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FTC - Mobil Apps May Violate FCRA

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  • Peter Psarouthakis
    Permission is granted to re-post: FTC Warns Marketers That Mobile Apps May Violate Fair Credit Reporting Act Agency Sends Letter to Marketers of Six Apps for
    Message 1 of 1 , Feb 8, 2012
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      Permission is granted to re-post:

      FTC Warns Marketers That Mobile Apps May Violate Fair Credit Reporting Act

      Agency Sends Letter to Marketers of Six Apps for Background Screening

      The Federal Trade Commission warned marketers of six mobile applications
      that provide background screening apps that they may be violating the Fair
      Credit Reporting Act. The FTC warned the apps marketers that, if they have
      reason to believe the background reports they provide are being used for
      employment screening, housing, credit, or other similar purposes, they must
      comply with the Act.

      The companies that received the letters are Everify,
      <http://www.ftc.gov/os/2012/02/120207everifyletter.pdf> Inc., marketer of
      the Police Records app, InfoPay,
      <http://www.ftc.gov/os/2012/02/120207infopayletter.pdf> Inc., marketer of
      the Criminal Pages app, and Intelligator,
      <http://www.ftc.gov/os/2012/02/120207intelligatorletter.pdf> Inc., marketer
      of Background Checks, Criminal Records Search, Investigate and Locate
      Anyone, and People Search and Investigator apps.

      According to the FTC, some of the apps include criminal record histories,
      which bear on an individual's character and general reputation and are
      precisely the type of information that is typically used in employment and
      tenant screening. "If you have reason to believe that your background
      reports are being used for employment or other FCRA purposes, you and your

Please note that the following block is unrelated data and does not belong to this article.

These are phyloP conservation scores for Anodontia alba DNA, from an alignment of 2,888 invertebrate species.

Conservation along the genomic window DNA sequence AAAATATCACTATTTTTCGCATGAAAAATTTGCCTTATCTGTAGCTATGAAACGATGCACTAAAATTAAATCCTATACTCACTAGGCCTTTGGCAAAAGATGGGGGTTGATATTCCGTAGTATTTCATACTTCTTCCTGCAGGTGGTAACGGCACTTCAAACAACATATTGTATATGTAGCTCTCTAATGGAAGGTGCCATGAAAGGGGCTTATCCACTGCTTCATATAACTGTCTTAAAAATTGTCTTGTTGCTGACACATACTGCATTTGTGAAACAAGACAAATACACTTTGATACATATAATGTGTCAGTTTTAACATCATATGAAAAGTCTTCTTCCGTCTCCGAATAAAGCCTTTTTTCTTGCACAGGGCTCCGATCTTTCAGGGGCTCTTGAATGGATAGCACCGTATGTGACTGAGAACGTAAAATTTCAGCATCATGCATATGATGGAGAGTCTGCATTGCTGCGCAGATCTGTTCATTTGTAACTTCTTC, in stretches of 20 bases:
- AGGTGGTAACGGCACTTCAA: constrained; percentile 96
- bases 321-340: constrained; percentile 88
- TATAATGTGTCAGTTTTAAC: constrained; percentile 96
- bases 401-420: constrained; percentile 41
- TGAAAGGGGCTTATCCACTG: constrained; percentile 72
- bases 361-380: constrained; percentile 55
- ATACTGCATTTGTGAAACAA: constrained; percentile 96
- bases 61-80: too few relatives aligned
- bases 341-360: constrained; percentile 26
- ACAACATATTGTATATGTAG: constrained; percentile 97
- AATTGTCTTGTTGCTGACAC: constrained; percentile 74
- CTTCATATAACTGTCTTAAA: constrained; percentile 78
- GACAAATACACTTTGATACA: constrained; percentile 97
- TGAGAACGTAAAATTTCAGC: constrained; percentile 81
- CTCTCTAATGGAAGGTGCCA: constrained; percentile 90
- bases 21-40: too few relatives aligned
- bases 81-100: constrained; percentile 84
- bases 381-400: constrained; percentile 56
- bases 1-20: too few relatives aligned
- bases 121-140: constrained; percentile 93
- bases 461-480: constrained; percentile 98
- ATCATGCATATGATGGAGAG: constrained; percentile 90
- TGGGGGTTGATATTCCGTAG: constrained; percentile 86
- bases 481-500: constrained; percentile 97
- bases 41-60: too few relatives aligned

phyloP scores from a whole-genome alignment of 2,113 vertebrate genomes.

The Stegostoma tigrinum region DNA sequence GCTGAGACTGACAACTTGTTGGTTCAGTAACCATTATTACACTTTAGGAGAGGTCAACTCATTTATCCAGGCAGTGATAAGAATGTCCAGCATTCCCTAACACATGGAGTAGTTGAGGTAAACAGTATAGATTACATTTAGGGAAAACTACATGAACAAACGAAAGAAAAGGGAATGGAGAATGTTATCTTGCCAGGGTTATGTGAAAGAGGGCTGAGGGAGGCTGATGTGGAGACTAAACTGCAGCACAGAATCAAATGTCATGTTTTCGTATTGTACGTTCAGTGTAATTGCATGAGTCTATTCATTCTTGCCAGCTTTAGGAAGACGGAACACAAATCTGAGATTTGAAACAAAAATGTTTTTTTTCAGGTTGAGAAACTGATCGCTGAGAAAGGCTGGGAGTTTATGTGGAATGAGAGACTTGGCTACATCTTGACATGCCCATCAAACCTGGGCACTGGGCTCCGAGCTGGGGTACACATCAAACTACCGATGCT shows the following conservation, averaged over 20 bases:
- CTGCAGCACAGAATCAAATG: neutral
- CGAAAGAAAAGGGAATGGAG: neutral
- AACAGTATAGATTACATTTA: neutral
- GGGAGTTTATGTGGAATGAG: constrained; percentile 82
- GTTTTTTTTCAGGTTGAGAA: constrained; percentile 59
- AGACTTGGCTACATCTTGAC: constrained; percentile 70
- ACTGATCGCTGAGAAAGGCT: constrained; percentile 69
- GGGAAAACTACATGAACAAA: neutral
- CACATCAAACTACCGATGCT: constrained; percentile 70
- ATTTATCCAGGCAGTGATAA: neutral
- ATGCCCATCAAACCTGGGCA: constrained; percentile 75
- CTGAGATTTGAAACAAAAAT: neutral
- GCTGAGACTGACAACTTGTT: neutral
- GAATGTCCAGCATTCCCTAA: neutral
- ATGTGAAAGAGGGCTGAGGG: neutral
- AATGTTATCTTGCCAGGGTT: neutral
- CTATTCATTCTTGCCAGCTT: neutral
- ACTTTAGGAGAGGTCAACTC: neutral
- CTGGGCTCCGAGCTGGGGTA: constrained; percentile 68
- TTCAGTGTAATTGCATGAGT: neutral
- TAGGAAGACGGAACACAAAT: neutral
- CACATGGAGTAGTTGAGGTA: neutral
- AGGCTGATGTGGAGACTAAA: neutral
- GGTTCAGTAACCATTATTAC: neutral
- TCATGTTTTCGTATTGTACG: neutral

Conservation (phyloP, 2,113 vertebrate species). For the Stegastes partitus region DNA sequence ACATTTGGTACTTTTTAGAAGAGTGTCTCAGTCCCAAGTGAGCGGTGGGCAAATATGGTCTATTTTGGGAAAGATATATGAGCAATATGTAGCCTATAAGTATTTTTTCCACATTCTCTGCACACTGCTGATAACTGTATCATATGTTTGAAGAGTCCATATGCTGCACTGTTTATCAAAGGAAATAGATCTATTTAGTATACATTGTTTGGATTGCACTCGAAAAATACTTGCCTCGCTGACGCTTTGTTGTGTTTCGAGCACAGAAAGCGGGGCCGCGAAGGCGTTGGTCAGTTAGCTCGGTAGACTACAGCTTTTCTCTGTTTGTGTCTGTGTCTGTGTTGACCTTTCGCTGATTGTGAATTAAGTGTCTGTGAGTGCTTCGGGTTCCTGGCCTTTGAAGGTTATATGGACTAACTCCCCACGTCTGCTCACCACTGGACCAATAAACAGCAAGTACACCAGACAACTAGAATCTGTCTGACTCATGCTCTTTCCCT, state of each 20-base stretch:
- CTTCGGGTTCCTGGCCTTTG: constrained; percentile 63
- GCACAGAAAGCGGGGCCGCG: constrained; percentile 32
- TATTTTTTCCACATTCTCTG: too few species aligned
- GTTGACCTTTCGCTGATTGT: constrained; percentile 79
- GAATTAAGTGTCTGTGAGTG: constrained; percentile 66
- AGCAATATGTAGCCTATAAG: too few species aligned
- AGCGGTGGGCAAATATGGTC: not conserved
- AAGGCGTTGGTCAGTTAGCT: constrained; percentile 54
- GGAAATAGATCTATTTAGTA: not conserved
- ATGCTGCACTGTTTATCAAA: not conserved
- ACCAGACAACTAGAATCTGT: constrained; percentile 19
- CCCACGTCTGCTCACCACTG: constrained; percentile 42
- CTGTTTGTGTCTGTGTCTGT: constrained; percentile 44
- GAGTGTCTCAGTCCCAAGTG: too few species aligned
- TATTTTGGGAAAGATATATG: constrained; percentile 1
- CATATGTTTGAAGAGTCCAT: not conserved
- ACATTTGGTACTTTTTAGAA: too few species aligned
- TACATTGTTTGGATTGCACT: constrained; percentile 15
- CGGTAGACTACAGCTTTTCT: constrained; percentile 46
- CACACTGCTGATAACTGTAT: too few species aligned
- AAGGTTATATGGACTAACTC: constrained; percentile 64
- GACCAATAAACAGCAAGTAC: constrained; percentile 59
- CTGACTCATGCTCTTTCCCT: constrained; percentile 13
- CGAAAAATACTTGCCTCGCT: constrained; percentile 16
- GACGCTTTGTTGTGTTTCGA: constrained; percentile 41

customers who are using your reports for such purposes must comply with the
      FCRA," the letters say.

      The FCRA is designed to protect the privacy of consumer report information
      and ensure that the information supplied by consumer reporting agencies is
      accurate. Consumer reports are communications that include information on an
      individual's character, reputation, or personal characteristics and are used
      or expected to be used for purposes such as employment, housing or credit.
      Under the FCRA, operations that assemble or evaluate information to provide
      to third parties qualify as consumer reporting agencies, or CRAs. Mobile
      apps that supply such information may qualify as CRAs under the Act. CRAs
      must take reasonable steps to ensure the user of each report has a
      'permissible purpose' to use the report; take reasonable steps to ensure the
      maximum possible accuracy of the information conveyed in its reports; and
      provide users of its reports with information about their obligations under
      the FCRA. In the case of consumer reports provided for employment purposes,
      for example, CRAs must provide employers with information regarding their
      obligation to provide notice to employees and applicants of any adverse
      action taken on the basis of a consumer report.

      According to the letters, the agency has made no determination whether the
      companies are violating the FCRA, but encourages them to review their apps
      and their policies and procedures to be sure they comply with the FCRA.

      Bruce Hulme
      ISPLA Director of Government Affairs
      Your Proactive Voice from State Capitols to the Nation's Capitol

      [Non-text portions of this message have been removed]
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